SEATTLE — Justin Gerardy isn’t running just a small business. He’s so tiny he’ll test your recall of how low the metric system can go.
“There are microbreweries, and below that a newer category called nanobreweries,” Gerardy tells me, while stirring a boiling pot of beer mash. “But lots of nanobreweries are three or four times bigger than me. So now people have come up with the names picobrewery, or femtobrewery.
“I’m basically a beer lemonade stand.”
Gerardy runs Standard Brewing, tucked behind an East African halal market.
Alone, he brews about three barrels of beer per week, which he sells by the glass to folks seated at eight stools in the front of the store.
He is so off the typical business grid he uses a window air-conditioning unit to cool his beer. And a hair dryer when he needs to warm it during fermentation.
But he’s not too small to be missed by the state’s huge proposed beer tax.
Gov. Jay Inslee recently proposed an excise tax on big beer breweries, but also on microbreweries that sell fewer than 60,000 barrels a year. It would apply all the way down through nano, pico and femto to Standard, which makes 1/400th of that amount.
Sure, beer’s a luxury — the “beautiful amber nectar of the gods,” as Inslee called it. But what is unusual here is the amount of the increase. It would jack Gerardy’s beer tax, per barrel, by 325 percent — more than quadrupling the rate.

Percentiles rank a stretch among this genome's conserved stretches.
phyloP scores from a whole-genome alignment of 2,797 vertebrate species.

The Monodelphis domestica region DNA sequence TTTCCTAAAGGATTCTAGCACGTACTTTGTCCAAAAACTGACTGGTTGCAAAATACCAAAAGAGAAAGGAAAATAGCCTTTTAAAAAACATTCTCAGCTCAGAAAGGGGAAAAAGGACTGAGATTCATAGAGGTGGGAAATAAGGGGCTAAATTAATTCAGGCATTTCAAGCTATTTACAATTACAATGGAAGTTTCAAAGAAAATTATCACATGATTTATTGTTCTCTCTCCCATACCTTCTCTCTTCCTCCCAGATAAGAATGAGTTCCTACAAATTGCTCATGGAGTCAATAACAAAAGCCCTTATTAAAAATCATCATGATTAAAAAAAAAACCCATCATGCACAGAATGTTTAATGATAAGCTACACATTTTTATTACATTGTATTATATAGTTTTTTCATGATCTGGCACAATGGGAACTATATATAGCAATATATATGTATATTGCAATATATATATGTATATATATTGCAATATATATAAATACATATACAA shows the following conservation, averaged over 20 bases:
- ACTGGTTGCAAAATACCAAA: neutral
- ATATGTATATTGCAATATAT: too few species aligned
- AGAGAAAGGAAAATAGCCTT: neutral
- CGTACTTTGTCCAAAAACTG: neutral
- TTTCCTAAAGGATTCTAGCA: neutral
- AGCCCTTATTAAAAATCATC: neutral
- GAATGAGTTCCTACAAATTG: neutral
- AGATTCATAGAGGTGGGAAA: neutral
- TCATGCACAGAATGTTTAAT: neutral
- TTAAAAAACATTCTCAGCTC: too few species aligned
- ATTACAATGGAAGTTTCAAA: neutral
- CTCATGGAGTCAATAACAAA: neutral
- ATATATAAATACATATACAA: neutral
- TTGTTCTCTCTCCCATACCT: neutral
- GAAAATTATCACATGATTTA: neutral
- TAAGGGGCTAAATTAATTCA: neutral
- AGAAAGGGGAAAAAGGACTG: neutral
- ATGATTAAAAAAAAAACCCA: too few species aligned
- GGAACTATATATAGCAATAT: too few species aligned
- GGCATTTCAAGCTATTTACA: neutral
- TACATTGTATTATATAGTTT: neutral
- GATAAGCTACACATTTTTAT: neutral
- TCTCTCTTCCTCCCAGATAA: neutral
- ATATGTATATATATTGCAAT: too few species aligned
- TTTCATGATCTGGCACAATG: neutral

“What tax gets quadrupled?” Gerardy said. “I’m not going to be alarmist and say it would shut me down. But, man, it’s going to hurt.”
Last week state House Democrats unveiled their version of the beer tax, which would double the rate for small breweries. That’s less of a whammy, and Inslee is likely to go along with it. But still — what tax gets doubled all at once, let alone quadrupled?
Gerardy, who started selling his rye pale ales and other classic brews just last month, said it’s like being kneecapped.
“Taxes are a part of business,” he said, “but I really believe in giving people a chance to get started before you hit them too hard. This is like it’s designed to knock my legs out from under me before I can stand.”
Now, granted, this is a sin tax, which the state always looks to boost first. But it’s a matter of degree. Imagine if someone doubled or quadrupled a tax that you pay, such as the sales or property tax. You’d need more than a few beers to calm you.
A few years back I had a running contest going to find the steepest one-time tax increase. The state once proposed raising taxes on cigars by a choking 500 percent. The all-time winner though was when Seattle boosted a drainage tax on agricultural lands in the city by 835 percent — more than ninefold.
That last one was so extreme we got it changed.
My point isn’t to be anti-tax. But for taxes to work — to be accepted — they have to be reasonable and broadly shared. Nothing destroys a sense that we’re all in it together more than doubling, quadrupling or even nonupling (nine times!) a tax on one small segment of society.
Let alone one so small it takes the metric system to describe it.
Danny Westneat can be reached at firstname.lastname@example.org